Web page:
As a result of student evaluation feedback, the structure and format of the award has evolved over the 5 years that it has been running. Award graduates value the formal recognition that LEAD provides for their skills development. Success is determined by the intrinsic motivation of the students who enrol on the module, the nature and the level of engagement within the leadership learning opportunities of which they avail over the duration of Award.
Speaker: Bernie Goldbach
Bernie Goldbach lectures more than 16 hours a week for the Limerick Institute of Technology in a cross-section of business, creative multimedia and digital animation programmes. He has taught adult learners since 1979, including high-speed acrobatics to NASA astronauts and heavy aircraft aerial refuelling to special operations pilots in the US Air Force. He has written a blog since 1997 and is one of the first 100 people in Ireland to join LinkedIn, Facebook and Twitter. He’s very findable as @topgold on several social networks.
Abstract: Managing your digital footprints
This hands-on workshop shows you how to create digital footprints for yourself; how to discover elements of your digital identity that you did not realise existed and how to petition for removal of electronic assets that might be very outdated, controversial or derogatory. You will use Wolfram Alpha to generate a word cloud of content you locate. You will learn how Google points people to places, people, images and videos. Then, you will edit some of those results to improve the quality of information in each case. Some of your time will involve co-authoring a Microsoft PowerPoint deck to share LinkedIn profiles. You will also complete a portion of a presentation in Microsoft Sway so everyone can see the kind of sociometric pattern represented by your digital footprints.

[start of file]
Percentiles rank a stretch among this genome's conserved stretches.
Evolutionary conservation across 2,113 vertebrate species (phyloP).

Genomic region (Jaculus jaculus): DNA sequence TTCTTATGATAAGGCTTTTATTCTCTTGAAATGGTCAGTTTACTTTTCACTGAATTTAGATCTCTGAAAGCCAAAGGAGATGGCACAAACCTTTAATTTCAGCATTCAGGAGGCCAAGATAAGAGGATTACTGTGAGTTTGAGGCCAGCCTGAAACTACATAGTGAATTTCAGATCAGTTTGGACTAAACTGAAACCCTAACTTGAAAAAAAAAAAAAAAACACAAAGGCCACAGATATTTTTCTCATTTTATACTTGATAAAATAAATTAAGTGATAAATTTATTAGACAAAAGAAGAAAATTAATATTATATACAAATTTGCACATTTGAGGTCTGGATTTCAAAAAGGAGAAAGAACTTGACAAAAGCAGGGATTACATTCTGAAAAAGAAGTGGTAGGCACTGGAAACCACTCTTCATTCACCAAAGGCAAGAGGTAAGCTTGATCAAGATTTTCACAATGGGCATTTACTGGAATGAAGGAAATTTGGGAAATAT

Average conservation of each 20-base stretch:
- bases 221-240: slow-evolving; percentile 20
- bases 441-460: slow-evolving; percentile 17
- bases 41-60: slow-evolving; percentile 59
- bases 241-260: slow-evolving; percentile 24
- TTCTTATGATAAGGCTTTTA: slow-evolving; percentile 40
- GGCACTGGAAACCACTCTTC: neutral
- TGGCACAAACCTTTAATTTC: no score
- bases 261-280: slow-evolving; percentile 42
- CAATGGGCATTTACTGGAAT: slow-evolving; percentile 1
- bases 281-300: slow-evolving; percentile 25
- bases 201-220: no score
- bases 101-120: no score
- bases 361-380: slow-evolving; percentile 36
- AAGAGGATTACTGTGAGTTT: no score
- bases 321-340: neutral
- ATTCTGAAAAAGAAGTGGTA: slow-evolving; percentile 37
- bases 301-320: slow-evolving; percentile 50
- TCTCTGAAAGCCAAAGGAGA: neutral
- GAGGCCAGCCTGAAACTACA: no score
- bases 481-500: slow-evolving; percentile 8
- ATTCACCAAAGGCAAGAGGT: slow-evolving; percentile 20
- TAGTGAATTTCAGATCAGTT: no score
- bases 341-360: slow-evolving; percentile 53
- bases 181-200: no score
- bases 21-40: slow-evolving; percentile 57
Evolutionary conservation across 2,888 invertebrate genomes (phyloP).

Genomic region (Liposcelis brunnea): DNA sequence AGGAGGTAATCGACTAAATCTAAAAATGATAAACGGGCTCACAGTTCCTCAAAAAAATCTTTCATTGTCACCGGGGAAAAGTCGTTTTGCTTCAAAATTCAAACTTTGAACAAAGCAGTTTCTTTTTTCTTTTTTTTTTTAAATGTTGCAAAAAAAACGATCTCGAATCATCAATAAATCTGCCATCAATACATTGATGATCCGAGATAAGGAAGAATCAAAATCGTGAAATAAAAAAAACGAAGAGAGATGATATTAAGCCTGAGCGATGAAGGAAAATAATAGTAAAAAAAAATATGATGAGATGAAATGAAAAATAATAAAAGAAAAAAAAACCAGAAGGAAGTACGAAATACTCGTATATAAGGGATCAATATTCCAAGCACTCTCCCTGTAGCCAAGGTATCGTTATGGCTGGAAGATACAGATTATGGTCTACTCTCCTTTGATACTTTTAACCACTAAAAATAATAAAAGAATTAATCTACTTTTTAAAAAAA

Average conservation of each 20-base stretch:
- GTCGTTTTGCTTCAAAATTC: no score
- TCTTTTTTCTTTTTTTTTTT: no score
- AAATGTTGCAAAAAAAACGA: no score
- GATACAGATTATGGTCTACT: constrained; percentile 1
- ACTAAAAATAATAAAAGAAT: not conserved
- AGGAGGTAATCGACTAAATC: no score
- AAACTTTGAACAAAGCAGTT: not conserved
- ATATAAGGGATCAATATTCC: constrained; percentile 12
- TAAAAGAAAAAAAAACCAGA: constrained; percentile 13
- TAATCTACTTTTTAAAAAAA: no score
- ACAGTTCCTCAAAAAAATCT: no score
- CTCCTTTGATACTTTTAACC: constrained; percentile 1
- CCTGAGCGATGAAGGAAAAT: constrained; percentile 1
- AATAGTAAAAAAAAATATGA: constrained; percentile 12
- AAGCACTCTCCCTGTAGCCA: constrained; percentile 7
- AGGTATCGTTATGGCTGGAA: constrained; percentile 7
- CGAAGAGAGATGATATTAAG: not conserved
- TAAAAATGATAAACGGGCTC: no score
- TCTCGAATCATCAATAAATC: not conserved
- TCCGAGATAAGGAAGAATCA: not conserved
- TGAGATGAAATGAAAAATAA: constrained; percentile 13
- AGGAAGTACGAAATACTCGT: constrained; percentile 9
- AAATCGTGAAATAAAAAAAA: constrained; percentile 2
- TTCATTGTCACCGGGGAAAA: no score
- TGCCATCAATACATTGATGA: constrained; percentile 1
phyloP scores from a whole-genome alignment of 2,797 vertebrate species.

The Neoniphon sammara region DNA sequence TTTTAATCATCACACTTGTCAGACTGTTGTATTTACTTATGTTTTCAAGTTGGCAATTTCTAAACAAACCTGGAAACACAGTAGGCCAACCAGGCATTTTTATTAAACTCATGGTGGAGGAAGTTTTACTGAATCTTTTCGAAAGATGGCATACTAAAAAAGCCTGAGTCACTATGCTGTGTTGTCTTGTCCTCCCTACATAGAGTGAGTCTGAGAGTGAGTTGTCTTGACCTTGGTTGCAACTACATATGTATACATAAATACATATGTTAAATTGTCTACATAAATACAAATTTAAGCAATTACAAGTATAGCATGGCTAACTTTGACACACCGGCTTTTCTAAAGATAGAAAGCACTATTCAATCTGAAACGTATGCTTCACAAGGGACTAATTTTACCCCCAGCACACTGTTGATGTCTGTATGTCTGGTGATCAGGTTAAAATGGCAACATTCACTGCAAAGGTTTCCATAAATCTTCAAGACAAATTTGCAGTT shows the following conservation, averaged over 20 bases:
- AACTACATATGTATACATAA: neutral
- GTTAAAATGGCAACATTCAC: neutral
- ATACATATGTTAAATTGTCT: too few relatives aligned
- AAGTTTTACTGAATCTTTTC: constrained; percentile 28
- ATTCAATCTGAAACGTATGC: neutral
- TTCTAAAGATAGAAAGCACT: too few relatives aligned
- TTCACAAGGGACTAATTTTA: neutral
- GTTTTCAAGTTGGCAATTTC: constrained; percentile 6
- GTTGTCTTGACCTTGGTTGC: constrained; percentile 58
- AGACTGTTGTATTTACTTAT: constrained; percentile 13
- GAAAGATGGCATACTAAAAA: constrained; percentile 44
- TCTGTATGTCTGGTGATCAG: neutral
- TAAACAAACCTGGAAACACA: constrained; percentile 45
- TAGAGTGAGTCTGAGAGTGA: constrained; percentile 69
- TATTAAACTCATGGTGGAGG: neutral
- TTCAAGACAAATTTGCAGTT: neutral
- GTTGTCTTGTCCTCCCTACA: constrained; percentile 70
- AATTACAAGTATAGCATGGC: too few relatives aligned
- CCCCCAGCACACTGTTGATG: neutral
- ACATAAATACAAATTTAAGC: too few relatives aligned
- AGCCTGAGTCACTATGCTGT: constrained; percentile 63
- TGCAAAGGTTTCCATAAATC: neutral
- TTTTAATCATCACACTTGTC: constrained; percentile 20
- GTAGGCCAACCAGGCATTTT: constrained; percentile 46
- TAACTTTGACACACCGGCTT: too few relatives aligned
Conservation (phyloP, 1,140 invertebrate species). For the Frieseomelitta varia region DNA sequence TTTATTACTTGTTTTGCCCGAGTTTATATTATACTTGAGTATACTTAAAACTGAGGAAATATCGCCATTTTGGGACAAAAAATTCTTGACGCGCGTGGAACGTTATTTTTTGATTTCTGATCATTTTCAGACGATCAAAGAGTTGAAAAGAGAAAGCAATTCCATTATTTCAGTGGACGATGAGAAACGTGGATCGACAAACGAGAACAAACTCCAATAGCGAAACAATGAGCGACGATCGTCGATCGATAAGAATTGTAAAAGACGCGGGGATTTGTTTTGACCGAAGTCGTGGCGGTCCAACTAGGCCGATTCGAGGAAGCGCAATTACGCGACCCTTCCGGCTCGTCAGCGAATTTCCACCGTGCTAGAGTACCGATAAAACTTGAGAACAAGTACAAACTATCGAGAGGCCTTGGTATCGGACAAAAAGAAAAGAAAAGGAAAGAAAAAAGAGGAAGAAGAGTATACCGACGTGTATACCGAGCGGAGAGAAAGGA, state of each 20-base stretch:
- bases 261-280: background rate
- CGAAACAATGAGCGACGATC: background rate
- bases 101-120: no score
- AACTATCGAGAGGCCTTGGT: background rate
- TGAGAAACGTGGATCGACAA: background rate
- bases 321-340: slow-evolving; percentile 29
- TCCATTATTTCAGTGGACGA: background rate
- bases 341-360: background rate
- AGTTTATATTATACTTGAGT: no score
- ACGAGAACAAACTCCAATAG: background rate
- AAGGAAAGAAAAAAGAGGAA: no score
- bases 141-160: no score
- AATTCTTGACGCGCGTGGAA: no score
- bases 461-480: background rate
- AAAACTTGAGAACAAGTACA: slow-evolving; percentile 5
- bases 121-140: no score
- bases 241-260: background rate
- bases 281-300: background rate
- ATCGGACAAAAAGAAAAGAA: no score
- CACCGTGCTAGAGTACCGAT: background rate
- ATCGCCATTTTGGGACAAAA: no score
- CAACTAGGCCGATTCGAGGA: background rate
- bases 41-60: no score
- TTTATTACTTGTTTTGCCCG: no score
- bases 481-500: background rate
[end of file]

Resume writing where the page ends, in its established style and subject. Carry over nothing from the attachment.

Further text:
Speaker: Dr Helen Barrett
In 2005, Dr Helen Barrett retired from the faculty of the College of Education at the University of Alaska Anchorage and is now living in the Seattle area. She has been researching strategies and technologies for ePortfolios since 1991, publishing a web site (http://electronicportfolios.org/), chapters in several books on ePortfolios and numerous articles. She worked with the International Society for Technology in Education between 2001 and early 2005, providing training and technical assistance on ePortfolios for teacher education programmes throughout the US under a federal PT3 grant. In 2005, Dr Barrett became the Research Project Director for The REFLECT Initiative, a two-year research project, underwritten by TaskStream, to assess the impact of ePortfolios on student learning, motivation and engagement in secondary schools.
Dr Barrett is currently doing research for a book on interactive ePortfolios to be published online. She has been an adjunct faculty member for Seattle Pacific University, where she taught about issues and advances in educational technology. Her international consulting focuses on the integration of ePortfolios for learning and digital storytelling in K-12 schools and higher education. She is an Apple Distinguished Educator.
At the European ePortfolio Conference in Maastricht, October 2007, Dr Barrett received the first EIFEL Lifetime Achievement Award for her contribution to ePortfolio research and development. In 2011, she established the REAL ePortfolio Academy for K-12 teachers, providing online courses for individuals and assessment/planning support for K-12 institutions.
Workshop: Digital identity through digital storytelling in ePortfolios
In this workshop, Dr Helen Barrett will explore digital storytelling, including examples from higher education students and faculty. She will discuss why you would create digital stories and tie this in with research on metacognition and learning through storytelling. Helen will also examine how to create digital stories, looking at strategies for using low-end digital tools/software/apps, including mobile devices and online tools.
We will go through the entire process in the workshop, but without a story written, images gathered and a specific platform/software/app in mind, it would be difficult for each participant to complete a story. However, enough of the process will be covered so that participants can try it on their own after the workshop.